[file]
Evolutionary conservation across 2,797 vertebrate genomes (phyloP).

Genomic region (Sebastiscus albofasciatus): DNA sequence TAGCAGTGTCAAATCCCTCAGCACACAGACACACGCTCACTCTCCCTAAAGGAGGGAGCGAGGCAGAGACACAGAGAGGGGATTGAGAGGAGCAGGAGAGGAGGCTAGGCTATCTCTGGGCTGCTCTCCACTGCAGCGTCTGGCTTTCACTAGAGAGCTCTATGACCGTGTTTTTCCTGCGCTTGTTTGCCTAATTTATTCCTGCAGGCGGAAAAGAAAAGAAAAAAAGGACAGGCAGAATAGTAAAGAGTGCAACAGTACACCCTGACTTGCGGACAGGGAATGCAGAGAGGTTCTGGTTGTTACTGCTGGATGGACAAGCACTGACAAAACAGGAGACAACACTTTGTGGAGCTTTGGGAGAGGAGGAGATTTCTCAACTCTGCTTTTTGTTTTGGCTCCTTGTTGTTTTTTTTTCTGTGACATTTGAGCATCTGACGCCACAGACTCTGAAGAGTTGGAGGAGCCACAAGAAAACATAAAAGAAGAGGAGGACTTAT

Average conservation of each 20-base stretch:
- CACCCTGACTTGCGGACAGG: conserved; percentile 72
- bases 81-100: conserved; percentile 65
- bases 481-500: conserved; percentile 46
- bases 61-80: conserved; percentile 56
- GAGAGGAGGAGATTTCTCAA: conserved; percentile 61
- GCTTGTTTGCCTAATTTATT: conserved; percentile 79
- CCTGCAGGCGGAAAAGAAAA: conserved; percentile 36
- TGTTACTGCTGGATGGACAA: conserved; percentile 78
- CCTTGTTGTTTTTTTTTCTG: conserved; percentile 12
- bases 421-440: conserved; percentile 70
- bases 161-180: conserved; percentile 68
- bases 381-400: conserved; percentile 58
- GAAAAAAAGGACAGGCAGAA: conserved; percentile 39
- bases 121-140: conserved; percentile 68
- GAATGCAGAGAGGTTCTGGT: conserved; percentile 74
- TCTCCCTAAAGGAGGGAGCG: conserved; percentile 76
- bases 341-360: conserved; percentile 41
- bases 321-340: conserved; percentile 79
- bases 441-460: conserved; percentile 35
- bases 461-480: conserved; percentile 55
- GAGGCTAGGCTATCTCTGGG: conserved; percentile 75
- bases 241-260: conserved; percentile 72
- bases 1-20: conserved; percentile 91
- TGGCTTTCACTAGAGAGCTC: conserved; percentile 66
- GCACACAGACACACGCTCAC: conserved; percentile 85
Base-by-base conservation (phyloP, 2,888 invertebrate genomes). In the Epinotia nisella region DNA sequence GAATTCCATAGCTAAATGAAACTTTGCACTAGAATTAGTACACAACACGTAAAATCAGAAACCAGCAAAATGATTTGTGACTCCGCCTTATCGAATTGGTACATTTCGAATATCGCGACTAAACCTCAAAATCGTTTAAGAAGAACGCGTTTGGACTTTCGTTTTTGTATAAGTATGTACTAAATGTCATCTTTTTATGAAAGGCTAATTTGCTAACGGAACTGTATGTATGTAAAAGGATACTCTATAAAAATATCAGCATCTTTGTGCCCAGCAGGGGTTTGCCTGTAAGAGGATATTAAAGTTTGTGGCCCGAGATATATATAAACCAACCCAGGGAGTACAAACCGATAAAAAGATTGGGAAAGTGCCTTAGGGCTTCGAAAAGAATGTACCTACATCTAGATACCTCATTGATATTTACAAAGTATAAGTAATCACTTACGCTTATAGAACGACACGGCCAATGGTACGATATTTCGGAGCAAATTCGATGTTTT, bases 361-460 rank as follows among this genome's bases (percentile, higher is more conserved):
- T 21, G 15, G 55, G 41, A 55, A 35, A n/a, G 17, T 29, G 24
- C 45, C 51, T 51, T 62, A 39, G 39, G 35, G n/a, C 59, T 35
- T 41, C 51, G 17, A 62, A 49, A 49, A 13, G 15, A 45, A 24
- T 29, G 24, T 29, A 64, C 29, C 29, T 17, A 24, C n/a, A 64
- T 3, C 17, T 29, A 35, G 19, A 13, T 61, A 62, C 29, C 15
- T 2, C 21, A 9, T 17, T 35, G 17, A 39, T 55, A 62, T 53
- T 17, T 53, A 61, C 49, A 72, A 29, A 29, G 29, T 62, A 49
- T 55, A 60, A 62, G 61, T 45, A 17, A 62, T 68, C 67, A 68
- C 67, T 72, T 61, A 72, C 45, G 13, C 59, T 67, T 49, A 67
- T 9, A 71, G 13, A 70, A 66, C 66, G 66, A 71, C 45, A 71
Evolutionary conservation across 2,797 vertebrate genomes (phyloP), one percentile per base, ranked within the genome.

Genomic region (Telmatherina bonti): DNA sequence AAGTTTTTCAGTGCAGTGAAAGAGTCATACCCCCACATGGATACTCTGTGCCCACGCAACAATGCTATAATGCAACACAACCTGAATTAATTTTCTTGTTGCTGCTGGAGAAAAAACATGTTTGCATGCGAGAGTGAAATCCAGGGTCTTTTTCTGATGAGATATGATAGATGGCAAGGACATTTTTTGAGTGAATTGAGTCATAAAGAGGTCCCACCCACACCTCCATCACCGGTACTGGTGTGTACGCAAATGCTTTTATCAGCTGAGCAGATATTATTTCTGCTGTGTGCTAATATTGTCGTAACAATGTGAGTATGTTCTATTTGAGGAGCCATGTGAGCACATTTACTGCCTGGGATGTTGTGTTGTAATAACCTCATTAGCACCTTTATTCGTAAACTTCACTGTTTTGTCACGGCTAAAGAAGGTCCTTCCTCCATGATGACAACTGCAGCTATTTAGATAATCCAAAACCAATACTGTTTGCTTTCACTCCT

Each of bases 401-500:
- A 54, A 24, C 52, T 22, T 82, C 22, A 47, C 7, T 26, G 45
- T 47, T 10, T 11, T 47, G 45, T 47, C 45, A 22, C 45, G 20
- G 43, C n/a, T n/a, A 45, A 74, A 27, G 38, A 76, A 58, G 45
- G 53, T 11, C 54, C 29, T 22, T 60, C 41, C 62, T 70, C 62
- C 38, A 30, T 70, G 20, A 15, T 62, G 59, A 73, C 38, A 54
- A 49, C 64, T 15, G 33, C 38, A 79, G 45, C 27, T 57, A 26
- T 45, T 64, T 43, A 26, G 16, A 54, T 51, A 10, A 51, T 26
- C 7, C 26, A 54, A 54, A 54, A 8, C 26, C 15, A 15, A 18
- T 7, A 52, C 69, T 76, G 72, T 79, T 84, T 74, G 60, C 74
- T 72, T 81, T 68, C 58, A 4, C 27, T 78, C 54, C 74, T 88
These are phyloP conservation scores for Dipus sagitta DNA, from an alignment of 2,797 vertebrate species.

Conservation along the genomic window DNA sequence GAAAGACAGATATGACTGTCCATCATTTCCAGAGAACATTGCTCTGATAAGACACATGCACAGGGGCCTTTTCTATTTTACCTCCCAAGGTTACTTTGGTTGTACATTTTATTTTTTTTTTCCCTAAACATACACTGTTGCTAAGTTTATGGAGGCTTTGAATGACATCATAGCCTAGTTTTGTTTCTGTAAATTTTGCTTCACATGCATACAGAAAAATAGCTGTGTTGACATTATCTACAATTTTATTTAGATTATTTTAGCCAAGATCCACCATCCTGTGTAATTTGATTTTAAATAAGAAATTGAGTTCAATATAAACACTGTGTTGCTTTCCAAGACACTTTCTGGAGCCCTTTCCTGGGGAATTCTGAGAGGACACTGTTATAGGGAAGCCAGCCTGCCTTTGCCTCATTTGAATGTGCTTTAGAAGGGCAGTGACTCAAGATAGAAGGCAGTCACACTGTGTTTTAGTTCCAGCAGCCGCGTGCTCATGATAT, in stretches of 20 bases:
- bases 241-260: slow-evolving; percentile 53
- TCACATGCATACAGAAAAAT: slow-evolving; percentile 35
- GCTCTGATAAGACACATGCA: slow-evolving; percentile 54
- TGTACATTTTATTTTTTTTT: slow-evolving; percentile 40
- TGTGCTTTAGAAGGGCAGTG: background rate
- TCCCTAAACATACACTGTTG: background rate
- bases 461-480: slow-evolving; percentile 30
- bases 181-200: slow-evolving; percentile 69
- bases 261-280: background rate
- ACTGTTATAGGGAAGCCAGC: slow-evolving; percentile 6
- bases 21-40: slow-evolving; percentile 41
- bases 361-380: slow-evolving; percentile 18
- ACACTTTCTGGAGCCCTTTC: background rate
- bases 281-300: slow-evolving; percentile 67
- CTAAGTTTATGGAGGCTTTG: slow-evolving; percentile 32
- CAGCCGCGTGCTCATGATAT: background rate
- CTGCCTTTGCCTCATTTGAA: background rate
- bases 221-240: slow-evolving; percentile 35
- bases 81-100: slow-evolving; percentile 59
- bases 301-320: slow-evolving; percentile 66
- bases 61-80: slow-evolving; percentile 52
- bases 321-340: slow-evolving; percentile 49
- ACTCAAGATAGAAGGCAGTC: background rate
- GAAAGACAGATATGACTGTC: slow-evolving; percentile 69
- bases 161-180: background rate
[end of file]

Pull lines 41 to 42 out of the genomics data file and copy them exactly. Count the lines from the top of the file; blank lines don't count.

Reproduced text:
Genomic region (Telmatherina bonti): DNA sequence AAGTTTTTCAGTGCAGTGAAAGAGTCATACCCCCACATGGATACTCTGTGCCCACGCAACAATGCTATAATGCAACACAACCTGAATTAATTTTCTTGTTGCTGCTGGAGAAAAAACATGTTTGCATGCGAGAGTGAAATCCAGGGTCTTTTTCTGATGAGATATGATAGATGGCAAGGACATTTTTTGAGTGAATTGAGTCATAAAGAGGTCCCACCCACACCTCCATCACCGGTACTGGTGTGTACGCAAATGCTTTTATCAGCTGAGCAGATATTATTTCTGCTGTGTGCTAATATTGTCGTAACAATGTGAGTATGTTCTATTTGAGGAGCCATGTGAGCACATTTACTGCCTGGGATGTTGTGTTGTAATAACCTCATTAGCACCTTTATTCGTAAACTTCACTGTTTTGTCACGGCTAAAGAAGGTCCTTCCTCCATGATGACAACTGCAGCTATTTAGATAATCCAAAACCAATACTGTTTGCTTTCACTCCT

Each of bases 401-500: